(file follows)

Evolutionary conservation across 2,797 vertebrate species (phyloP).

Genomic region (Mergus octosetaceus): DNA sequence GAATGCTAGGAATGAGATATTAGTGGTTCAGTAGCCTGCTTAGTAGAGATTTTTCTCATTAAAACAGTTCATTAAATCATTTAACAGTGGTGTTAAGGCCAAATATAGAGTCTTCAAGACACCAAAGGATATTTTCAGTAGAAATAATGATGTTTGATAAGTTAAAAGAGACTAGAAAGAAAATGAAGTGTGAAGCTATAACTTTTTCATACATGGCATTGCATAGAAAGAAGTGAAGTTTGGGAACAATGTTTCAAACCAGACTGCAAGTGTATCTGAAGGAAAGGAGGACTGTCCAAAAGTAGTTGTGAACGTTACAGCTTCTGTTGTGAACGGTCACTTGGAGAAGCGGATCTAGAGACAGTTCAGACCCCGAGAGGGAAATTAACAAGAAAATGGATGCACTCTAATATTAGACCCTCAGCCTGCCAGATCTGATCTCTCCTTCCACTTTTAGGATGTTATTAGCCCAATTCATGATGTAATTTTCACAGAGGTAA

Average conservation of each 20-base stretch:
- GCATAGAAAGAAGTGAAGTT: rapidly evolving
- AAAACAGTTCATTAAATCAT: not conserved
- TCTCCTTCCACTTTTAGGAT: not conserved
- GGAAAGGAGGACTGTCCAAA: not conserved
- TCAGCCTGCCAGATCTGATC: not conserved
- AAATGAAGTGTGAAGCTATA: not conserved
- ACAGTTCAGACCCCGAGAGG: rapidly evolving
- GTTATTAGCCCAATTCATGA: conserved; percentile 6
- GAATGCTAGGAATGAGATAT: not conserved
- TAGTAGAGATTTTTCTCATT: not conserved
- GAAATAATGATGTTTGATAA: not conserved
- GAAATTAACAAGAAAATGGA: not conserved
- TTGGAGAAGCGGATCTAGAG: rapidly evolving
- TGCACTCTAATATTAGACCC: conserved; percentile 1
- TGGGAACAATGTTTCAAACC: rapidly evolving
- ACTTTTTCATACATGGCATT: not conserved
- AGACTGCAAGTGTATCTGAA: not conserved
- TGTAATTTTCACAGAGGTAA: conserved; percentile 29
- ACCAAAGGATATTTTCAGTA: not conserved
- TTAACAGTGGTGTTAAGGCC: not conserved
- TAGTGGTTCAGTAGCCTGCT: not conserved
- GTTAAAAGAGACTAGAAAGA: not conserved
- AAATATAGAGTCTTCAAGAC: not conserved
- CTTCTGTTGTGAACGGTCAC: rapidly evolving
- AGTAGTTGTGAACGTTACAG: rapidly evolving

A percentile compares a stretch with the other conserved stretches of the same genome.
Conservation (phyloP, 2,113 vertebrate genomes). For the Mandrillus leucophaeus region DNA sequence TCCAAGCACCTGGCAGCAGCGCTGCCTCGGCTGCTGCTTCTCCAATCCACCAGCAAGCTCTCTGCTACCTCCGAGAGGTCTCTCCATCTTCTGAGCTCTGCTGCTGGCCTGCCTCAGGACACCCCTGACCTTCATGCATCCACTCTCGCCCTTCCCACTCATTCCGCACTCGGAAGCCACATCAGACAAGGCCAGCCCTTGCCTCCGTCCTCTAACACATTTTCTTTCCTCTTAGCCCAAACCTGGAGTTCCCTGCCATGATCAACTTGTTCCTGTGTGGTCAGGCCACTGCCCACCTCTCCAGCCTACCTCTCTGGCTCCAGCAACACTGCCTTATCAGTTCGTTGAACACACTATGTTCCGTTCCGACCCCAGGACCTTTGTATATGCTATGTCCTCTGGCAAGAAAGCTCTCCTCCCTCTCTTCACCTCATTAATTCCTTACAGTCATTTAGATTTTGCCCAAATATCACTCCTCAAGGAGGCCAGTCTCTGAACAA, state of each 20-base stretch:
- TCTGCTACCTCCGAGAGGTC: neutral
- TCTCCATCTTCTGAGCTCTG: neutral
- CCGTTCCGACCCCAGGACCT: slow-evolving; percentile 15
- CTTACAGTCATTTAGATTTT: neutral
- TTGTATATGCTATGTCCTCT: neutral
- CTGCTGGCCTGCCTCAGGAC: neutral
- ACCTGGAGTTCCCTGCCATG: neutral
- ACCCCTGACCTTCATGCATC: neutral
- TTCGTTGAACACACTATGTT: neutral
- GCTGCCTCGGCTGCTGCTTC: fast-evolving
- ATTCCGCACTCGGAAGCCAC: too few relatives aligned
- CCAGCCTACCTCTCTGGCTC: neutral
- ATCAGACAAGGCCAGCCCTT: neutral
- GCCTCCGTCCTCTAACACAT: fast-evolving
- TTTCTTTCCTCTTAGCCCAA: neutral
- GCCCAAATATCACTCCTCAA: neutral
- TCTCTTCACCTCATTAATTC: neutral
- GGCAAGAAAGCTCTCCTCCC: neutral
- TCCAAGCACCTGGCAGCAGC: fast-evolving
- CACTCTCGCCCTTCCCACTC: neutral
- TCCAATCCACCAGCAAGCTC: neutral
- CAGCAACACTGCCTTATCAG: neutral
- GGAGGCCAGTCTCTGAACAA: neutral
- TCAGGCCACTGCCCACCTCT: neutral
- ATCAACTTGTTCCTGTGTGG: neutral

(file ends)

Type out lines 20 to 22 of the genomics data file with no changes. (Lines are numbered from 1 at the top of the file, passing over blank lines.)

- AGACTGCAAGTGTATCTGAA: not conserved
- TGTAATTTTCACAGAGGTAA: conserved; percentile 29
- ACCAAAGGATATTTTCAGTA: not conserved